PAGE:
Medical Training Unit decides to “Live quality every day”

Wednesday, May 30, 2012 - 2:12pm

Today’s Puzzle

[(38 patients + (16 new physician learners each month)] + [(internal medicine specialists + sub-specialists) X 2 weeks] + [(12 nurses + OT PT SW Pharmacy teams) + (nursing students) X rotating shifts] + 2 housekeepers + 2 ward aids + 2 ward clerks + (difficult and wide-ranging set of health challenges such as lung disease, kidney failure, frail elderly, chronic disease) =  ???


The Medical Teaching Unit (MTU) at the QEII Health Sciences Centre - a crowded general medicine unit that provides care to over 1,500 patients per year while supporting the development of multiple learners in many disciplines.

“MTU can be hectic and busy,” says Linda Hutchins, Health Services Manager, Medicine, Geriatrics & Emergency.  “Critical thinking is required because nearly all our patients come from emergency, ICU and IMCU.  With this level of staff and the complicated health issues with our patients, coordination is everything.” Some days are better than others.

 “We needed a common point of information for front line care givers and the changing physician teams,” says Linda. “We needed help, so we started an operational team and put quality on the agenda.”

Previously, the team would “pull things together just for accreditation” and then one day, Linda had had enough. “We needed to live it every day. It was too much work living like this. No other way made sense.” The team decided to invest time to work quality into everything they did.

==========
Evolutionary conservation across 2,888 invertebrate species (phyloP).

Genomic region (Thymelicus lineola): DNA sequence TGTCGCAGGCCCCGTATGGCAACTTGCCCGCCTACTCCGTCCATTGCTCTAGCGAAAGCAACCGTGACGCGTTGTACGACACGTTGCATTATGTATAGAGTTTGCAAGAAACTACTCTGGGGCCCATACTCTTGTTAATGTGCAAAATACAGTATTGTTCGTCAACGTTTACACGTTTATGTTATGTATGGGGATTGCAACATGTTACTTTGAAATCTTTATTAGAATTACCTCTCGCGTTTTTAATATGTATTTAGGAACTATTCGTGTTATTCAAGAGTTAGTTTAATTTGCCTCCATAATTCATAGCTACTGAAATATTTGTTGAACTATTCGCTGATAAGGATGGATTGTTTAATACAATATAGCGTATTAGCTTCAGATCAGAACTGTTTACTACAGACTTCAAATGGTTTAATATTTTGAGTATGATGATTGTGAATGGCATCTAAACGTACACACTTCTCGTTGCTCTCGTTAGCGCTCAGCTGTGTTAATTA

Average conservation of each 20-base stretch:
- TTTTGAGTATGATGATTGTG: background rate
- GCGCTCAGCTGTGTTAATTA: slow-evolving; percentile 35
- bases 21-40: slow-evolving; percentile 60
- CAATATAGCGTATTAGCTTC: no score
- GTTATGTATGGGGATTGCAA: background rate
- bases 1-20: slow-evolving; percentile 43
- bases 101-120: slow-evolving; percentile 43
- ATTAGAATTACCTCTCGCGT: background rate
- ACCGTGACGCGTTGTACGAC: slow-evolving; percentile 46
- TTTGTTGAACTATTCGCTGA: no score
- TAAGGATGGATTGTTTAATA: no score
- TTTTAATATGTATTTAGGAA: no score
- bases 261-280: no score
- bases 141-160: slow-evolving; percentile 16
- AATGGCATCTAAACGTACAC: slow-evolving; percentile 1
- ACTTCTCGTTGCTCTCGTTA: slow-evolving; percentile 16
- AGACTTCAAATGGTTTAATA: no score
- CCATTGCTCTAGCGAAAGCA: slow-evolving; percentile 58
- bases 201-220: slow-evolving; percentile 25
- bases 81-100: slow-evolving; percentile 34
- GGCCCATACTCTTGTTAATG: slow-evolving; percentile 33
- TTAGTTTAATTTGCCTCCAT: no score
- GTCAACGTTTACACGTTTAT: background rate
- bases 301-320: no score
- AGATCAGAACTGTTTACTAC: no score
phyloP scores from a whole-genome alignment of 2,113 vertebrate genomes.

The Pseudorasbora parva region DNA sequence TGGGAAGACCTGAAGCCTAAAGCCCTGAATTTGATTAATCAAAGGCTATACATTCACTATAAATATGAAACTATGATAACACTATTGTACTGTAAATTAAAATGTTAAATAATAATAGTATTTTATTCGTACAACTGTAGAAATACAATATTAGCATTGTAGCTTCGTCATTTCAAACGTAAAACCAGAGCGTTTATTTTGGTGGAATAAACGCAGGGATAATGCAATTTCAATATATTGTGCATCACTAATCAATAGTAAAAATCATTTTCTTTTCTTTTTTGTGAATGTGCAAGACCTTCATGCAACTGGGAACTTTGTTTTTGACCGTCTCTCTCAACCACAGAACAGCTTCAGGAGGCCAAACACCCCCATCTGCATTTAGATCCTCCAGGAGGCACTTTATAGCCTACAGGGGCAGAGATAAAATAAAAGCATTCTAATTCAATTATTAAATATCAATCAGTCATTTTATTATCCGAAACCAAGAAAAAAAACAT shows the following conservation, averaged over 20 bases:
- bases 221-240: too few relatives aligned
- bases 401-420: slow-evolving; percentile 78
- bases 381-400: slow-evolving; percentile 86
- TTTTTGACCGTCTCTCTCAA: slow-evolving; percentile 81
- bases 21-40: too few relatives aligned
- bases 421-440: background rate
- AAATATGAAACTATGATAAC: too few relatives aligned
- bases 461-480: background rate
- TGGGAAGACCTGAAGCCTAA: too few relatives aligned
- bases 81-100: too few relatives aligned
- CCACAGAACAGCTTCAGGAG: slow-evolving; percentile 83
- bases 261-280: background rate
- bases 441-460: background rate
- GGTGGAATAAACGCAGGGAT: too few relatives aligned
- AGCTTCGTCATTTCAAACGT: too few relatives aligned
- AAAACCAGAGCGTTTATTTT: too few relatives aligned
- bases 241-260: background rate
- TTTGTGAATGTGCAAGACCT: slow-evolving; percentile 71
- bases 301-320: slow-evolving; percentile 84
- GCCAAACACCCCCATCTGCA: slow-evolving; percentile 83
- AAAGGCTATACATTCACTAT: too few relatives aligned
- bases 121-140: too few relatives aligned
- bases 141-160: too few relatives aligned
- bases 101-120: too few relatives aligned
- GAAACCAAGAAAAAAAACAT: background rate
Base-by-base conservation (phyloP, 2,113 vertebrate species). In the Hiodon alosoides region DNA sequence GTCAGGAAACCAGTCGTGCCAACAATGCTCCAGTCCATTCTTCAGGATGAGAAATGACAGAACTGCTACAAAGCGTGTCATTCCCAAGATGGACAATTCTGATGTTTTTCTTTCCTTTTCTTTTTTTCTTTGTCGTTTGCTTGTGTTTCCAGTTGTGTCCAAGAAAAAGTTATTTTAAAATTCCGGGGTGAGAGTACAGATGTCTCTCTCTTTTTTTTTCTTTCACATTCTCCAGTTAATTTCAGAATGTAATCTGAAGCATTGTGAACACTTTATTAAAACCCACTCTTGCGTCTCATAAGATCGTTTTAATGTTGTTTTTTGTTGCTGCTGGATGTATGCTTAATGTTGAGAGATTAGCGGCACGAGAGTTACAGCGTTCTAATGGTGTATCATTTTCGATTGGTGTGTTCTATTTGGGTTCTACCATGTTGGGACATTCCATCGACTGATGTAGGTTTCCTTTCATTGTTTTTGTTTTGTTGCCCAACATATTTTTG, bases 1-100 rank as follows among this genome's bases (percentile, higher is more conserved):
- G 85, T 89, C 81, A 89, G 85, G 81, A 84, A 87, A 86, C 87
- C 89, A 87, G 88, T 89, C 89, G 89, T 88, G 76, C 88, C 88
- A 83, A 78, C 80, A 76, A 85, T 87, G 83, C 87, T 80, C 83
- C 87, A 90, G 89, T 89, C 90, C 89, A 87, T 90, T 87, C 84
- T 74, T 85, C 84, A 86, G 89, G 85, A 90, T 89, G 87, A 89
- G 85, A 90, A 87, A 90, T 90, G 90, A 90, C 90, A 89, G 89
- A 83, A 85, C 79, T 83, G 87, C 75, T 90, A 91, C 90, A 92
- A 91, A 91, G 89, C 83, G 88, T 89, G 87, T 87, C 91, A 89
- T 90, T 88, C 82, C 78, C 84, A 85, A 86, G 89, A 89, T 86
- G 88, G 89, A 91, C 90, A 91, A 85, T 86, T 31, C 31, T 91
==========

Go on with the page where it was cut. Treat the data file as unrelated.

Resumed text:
The Quality and Patient Safety team worked with MTU to create a specific scorecard and a dashboard, and these tools have made all the difference. Auditing is a regular occurrence.

“They brought a lot of data to our group and a routine and reliable way of measuring the same key performance items,” says Linda. “The scorecard gives us indicators, our aims and action plans and the dashboard shows us how we are doing with our measurements”.

Today, information within MTU is easily and accurately shared among all team members and the real benefit is being able to provide feedback and direction. Before, “you couldn’t give feedback because there was no standard to compare to. Now we see clearly what we are doing well and where we can improve. We have a vision.

“Trust me,” says Linda, “If you can do quality here - you can do it anywhere.”